Yrsa was on tour to support her latest release, The Terrible. It's a coming-of-age story unlike anything you're likely to read this year and features potent vignettes of a difficult youth. Growing up without her father, Yrsa's family continually struggled to get by. In her early chapters, she captures vividly how her pre-teen sexual development brought her into conflict with the male gaze of her mother's various boyfriends - her "body is a trap" she explains, aged just 8 years old) - as well as having to face up to a society that hadn't (and hasn't) come to terms with how it should treat women with respect, "Pose naked for a strange man in the next town/who says... you could be the next Naomi", she elaborated, aged 14.3. Meanwhile, her own sexual discovery - experimenting with both men and women - brought her into conflict with her own identity.
How difficult was it for Yrsa to look back on these memories with a clear eye?
"You know, I get lost in the art of telling the story," she admits. "I wanted to find the magic in it. There's so much magic in my life, magic in the grim and gritty moments, magic even through all the shit. And it's redemptive."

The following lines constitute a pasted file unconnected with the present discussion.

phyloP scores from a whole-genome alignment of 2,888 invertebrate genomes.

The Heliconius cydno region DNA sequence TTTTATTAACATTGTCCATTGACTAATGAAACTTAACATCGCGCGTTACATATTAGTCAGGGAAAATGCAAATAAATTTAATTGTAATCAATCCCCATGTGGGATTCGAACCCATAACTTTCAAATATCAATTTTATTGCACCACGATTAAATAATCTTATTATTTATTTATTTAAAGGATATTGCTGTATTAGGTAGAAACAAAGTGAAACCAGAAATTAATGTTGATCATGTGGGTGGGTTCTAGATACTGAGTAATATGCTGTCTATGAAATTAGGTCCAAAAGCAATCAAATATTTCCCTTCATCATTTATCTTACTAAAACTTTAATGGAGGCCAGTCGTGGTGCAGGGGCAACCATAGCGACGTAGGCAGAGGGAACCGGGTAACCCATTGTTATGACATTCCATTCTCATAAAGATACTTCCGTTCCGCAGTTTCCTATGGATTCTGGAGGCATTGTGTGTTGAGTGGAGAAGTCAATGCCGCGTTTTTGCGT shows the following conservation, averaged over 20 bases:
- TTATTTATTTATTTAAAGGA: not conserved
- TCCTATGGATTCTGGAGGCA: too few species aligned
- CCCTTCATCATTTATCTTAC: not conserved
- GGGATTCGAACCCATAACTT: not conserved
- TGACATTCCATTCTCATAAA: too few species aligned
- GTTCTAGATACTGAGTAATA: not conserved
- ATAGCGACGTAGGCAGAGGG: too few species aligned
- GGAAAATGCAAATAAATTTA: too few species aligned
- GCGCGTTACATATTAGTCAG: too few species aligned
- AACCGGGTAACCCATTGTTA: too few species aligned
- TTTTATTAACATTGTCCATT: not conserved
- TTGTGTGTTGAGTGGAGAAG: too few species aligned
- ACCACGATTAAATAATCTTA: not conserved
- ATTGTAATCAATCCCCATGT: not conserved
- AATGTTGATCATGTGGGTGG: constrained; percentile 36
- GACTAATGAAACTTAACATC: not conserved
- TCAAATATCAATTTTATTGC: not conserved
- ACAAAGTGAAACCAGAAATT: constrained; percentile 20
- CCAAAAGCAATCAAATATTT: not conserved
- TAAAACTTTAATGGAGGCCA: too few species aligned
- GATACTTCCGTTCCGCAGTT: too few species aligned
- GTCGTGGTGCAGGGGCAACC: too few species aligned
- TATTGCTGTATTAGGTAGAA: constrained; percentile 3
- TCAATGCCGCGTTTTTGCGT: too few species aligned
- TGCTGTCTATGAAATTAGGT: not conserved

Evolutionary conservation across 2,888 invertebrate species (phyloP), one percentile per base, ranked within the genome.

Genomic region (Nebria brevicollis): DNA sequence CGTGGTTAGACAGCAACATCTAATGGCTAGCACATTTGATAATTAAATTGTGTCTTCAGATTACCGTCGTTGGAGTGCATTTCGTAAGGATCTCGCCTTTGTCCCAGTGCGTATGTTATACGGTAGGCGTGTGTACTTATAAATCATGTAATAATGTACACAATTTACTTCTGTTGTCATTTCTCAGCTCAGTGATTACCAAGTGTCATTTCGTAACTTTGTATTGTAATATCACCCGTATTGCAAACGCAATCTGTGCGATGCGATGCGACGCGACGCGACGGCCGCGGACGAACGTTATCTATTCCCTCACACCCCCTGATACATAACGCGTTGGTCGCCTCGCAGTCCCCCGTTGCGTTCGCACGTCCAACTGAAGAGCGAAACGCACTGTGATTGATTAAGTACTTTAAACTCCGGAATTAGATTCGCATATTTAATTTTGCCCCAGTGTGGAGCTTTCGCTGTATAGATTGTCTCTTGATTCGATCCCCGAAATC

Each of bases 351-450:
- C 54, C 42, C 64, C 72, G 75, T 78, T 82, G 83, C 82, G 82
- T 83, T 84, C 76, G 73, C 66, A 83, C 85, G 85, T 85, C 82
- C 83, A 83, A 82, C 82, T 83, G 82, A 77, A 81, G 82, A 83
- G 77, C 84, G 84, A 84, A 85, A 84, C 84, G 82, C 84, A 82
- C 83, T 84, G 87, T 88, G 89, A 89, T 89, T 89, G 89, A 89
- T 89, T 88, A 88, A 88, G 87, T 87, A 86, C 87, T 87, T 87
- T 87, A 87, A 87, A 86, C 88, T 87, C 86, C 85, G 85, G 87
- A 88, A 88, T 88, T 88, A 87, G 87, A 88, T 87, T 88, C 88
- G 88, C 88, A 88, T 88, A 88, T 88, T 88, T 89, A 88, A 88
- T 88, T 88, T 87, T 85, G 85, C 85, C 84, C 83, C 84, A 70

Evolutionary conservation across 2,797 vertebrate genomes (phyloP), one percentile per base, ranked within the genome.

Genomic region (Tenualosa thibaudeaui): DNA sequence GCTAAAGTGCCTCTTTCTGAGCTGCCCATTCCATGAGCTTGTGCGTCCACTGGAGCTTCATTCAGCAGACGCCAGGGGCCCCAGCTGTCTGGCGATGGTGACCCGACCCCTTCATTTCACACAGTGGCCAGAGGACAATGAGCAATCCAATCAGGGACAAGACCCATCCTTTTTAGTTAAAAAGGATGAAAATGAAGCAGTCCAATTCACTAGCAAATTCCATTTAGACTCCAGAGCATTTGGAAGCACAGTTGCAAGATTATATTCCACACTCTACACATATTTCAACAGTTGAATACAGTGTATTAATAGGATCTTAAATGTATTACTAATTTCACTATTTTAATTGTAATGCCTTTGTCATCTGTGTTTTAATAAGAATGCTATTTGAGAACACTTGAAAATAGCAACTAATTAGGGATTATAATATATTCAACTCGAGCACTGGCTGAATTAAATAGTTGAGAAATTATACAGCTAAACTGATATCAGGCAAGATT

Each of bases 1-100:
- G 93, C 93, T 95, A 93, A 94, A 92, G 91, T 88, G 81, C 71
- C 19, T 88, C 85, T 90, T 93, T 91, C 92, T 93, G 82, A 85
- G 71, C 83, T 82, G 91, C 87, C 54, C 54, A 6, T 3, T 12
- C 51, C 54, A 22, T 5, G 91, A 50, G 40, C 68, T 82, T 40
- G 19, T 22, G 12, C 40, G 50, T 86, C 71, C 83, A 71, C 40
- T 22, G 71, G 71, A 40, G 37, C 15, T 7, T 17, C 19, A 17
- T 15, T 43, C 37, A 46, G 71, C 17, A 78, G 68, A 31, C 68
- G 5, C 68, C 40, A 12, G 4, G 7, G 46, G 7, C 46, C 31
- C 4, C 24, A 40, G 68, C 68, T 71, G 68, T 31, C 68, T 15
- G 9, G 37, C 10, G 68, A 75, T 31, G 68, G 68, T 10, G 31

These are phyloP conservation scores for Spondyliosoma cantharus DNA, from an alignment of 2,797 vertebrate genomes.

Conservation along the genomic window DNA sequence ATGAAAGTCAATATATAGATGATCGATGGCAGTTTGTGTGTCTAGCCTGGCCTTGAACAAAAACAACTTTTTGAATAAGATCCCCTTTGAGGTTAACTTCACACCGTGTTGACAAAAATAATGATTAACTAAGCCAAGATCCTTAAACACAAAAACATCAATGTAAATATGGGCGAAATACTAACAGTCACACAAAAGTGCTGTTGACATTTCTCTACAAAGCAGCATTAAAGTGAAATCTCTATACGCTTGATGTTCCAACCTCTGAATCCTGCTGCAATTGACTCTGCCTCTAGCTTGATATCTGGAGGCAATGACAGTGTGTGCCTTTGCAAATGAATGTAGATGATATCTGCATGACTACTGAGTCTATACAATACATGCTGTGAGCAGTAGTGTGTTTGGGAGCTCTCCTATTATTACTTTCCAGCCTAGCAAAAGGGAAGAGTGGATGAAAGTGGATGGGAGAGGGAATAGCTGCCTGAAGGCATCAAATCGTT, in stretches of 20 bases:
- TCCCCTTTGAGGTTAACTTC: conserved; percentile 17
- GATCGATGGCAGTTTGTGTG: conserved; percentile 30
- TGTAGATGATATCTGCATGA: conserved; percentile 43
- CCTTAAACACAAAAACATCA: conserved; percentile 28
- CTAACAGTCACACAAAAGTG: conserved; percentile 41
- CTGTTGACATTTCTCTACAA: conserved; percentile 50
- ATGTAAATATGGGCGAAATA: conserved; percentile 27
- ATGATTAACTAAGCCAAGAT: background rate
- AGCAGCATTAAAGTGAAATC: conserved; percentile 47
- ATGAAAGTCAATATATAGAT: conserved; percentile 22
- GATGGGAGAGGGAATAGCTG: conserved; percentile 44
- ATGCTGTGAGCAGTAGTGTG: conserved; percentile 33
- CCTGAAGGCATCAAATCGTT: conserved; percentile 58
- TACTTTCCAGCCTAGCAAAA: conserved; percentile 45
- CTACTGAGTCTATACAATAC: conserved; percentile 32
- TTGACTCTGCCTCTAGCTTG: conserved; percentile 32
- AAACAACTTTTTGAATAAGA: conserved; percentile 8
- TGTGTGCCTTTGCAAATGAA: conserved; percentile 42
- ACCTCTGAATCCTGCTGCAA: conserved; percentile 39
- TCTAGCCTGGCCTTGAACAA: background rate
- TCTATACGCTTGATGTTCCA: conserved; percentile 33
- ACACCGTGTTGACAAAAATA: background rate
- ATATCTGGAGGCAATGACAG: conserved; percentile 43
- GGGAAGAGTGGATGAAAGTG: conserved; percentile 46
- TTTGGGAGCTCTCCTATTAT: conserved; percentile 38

As opposed to a prose-narrative, Yrsa's work is told in free verse poetry, incorporating everything from magic realism, stream of consciousness, and even a screenplay style at one point to document a sexual encounter.
While the writing veers and jars and surprises, and the poet tackles each new upheaval, encounter or relapse, the story continually returns to the relationship between Yrsa and her brother, Roo. Given that the content is so personal, did she talk to her friends or family about what she putting to paper?
"No," she replies simply. "There couldn't be, because there couldn't be outside influence. I just had to go in and trust myself. I know the story because it's mine. I had to just go in and write. The only person who I ran some of the final drafts by was my brother, because there was a lot in there that was personal and unique to him. So if he'd said, 'Don't write about that, I might've taken it out.